The Advice Financial Planners Only Share with Their Siblings
A little-known loophole about paying off debt, plus more insider guidance from money experts.
Be a Really Tough Interviewer
When you are moving to a new state, you know you need to confirm your new adviser is a CFP (certified financial planner) or CFA (chartered financial analyst); and to avoid no-fee CFPs (if they aren't being paid by you, then they're probably earning a commission from insurance companies and mutual-fund firms whenever they sell their products, which is a definite conflict of interest). But you may not know to beware of other "alphabet soup" designations. According to Peggy Cabaniss, president of HC Financial Advisors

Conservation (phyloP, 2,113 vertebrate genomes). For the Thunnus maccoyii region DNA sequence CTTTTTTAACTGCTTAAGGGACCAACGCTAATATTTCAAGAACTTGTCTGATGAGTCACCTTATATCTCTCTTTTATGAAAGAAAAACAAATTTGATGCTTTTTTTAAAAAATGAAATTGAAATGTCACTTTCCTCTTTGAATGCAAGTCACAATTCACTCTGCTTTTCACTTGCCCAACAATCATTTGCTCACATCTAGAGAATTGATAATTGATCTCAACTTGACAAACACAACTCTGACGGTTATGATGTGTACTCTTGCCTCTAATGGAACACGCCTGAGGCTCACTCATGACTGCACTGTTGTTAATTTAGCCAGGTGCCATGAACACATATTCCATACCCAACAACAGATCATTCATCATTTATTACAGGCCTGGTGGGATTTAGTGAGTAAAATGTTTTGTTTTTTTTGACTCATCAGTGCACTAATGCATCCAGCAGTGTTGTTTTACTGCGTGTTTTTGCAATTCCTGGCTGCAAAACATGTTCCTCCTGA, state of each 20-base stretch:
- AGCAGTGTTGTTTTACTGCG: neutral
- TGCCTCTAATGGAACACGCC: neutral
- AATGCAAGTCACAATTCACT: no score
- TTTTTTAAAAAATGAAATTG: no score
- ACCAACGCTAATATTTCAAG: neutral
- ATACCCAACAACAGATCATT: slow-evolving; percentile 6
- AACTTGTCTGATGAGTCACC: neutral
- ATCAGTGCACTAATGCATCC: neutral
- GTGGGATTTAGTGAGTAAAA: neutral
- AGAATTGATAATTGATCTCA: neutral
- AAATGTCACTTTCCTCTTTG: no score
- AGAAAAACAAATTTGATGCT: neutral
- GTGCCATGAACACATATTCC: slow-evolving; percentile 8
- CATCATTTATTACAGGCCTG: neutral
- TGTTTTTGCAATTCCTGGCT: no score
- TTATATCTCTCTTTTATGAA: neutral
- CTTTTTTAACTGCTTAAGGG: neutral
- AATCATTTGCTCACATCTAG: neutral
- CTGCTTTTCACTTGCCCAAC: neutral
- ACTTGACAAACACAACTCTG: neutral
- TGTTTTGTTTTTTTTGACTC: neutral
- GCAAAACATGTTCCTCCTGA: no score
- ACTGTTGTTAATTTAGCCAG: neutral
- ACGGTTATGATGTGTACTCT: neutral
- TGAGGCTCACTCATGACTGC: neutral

, who has been an investment adviser for more than 25 years, if a potential adviser tells you, "I'm a CDP," that means they're a certified divorce planner—which is probably only significant if you're going through a divorce. Compared to brokers and investment advisers, financial planners are the least regulated group of financial professionals
, so don't assume that a plethora of letters after a planner's name makes him or her extra qualified to advise you on general issues. Check the NAPFA
websites, which have directories of fee-only financial advisers.